I avoid the optional Balnakailly Loop, not because I don’t know it’s gorgeous – I’ve walked this stretch before from Rhubodach – but because I don’t want to visit another cleared community. Not today anyway. Instead, I wrap myself in life-affirming thick forests on wide tracks where I feel like a rally car cutting along. I take a long easy right above Rhubodach after reaching the most northerly point of my adventure. It’s all south now.

At first the cloak of light-sapping forest – think the Bute version of the Brothers Grimm – continues as I make my way downhill, then steadily back up. Then I clear the forest and I’m back under big skies out on the open moor. The Kyles of Bute sparkle below now, emerald hills flanking this most scenic of stretches of water. My dad used to sail the yacht he built here, Sisi. He kept her at Ardmaleish Yard on Bute, which I’m soon just above.

I sneak in one last detour before the route’s end. It is too 278m-high Windy Hill, the highest point on Bute. I can make out swathes of Argyll and Bute from up here, from the Cumbraes, over to Cowal, and then north to the Argyll Hills. It’s a spot to savour and I do. I know Port Bannatyne is just an hour or so away so I linger even longer, not wanting the West Island Way to draw to its denouement.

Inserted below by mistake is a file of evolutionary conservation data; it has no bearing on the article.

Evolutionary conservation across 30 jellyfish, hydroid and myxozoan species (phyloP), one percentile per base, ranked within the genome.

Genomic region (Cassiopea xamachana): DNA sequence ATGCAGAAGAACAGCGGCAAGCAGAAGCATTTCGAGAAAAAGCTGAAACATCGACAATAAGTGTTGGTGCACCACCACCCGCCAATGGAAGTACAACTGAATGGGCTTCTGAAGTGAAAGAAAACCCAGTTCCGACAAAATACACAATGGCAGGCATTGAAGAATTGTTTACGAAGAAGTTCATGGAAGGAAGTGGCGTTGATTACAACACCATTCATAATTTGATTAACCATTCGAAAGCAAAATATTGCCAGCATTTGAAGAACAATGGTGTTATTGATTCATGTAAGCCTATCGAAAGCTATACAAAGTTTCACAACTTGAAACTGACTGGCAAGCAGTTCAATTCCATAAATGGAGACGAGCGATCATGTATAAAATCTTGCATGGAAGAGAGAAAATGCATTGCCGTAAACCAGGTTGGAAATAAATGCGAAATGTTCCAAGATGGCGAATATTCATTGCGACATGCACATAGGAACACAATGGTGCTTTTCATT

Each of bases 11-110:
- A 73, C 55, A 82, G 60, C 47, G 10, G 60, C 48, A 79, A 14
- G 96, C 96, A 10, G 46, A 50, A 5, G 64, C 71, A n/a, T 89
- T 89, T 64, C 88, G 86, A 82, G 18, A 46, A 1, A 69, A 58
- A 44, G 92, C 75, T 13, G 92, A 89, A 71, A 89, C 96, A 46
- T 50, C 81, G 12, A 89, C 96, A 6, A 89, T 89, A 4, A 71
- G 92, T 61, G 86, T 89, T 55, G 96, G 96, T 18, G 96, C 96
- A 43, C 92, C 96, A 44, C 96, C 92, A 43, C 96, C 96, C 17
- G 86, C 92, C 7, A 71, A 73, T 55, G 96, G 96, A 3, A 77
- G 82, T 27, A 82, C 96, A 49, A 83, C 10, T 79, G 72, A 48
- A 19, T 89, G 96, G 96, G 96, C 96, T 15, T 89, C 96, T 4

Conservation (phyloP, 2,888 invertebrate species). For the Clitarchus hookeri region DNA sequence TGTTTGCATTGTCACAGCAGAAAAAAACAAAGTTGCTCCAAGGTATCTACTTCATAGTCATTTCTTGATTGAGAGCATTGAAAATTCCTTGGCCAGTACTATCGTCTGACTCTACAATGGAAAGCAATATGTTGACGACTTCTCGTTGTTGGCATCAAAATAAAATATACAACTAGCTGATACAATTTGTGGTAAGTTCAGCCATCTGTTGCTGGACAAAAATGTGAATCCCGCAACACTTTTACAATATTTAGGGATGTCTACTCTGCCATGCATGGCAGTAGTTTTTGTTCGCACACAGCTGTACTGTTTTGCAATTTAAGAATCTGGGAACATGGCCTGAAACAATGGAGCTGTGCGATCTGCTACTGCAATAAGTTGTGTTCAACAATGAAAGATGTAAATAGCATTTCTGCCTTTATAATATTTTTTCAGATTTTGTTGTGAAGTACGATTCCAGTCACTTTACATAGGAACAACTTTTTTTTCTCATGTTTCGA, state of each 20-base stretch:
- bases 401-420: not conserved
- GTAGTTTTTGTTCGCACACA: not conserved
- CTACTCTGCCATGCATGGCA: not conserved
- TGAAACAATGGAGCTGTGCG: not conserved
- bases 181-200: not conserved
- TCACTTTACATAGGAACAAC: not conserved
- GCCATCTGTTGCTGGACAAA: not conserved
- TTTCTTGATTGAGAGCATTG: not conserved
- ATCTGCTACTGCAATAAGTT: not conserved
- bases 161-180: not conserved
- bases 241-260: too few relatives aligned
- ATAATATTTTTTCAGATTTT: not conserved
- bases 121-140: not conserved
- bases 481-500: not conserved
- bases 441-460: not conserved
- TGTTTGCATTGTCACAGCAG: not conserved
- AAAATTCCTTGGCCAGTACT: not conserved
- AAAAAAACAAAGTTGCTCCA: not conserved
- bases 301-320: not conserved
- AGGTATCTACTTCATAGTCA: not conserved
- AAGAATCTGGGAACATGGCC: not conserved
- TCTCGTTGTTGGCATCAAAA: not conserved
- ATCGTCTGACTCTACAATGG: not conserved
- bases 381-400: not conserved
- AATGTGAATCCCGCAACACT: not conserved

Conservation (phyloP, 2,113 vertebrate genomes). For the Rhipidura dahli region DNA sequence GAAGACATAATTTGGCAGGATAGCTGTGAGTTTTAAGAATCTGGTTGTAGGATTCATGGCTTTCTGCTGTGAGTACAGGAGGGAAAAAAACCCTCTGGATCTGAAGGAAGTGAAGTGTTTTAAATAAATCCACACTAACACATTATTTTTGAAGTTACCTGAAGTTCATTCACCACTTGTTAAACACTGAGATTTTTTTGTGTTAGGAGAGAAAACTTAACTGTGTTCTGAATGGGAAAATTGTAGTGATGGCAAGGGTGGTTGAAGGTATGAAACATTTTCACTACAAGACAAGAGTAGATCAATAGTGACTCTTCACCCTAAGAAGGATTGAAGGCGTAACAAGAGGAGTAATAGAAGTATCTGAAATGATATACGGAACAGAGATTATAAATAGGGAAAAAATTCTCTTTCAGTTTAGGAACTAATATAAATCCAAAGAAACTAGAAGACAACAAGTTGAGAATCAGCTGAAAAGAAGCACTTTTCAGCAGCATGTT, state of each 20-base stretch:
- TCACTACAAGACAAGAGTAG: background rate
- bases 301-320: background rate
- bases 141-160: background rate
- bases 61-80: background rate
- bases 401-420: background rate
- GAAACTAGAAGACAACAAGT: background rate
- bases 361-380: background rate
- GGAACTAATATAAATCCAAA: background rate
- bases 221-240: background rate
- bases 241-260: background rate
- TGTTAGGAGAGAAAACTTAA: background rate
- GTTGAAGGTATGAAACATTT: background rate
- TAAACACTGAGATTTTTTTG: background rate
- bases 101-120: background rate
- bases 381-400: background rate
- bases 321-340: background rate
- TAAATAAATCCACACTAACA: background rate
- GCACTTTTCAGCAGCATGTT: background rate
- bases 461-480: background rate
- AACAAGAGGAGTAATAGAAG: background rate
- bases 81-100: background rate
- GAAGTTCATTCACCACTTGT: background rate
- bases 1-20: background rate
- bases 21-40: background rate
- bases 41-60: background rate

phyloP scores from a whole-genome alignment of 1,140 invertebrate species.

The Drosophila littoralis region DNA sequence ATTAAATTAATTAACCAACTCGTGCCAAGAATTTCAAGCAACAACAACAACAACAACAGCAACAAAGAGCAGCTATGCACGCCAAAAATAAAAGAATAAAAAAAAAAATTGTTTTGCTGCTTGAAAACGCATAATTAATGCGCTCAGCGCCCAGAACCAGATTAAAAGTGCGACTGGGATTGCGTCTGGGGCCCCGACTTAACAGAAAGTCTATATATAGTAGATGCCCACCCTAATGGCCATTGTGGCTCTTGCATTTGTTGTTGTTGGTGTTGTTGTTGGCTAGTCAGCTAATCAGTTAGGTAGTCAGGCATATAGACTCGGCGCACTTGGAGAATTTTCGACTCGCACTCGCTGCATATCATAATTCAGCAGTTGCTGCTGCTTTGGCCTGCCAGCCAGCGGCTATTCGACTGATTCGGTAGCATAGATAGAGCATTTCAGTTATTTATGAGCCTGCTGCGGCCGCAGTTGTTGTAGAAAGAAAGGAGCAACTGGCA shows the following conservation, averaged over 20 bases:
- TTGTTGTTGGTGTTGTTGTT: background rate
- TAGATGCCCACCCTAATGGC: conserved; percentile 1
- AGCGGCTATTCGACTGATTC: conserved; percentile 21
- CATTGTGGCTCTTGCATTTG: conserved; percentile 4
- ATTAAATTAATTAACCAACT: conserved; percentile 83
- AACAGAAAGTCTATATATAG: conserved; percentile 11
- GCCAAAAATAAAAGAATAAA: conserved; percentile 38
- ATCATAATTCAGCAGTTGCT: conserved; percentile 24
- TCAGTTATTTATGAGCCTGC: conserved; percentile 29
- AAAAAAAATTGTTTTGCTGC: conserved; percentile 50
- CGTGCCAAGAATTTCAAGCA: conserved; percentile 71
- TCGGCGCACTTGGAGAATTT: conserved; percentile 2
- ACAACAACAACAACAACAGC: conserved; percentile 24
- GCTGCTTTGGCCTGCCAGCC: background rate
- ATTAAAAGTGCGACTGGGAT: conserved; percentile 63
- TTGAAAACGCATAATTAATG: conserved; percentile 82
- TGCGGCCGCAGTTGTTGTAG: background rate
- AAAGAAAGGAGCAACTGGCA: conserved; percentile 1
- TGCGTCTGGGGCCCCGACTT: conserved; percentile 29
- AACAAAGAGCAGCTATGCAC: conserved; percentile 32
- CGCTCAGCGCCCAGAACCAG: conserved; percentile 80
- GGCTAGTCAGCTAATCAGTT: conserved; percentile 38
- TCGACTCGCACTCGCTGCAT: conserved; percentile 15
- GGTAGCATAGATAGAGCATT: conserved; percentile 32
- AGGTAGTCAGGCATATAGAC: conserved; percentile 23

All too soon I’m hovering like one of the eagles I spot on this day, high above Port Bannatyne. I work my way down, catching sight of a house, then a fence, and then an unwelcome strip of tarmac. I’m returning to the modern world again after three days mostly wrapped in Bute’s surprisingly wild charms. The West Highland Way this ain’t. Oh no, far from just being a piggyback marketing gimmick, the West Island Way is very much its own charmer. And mile for mile it’s one of the most varied, spirit-soaring routes that I’ve ever had the pleasure of walking in Scotland.

 

To find out more about the West Island Way click here.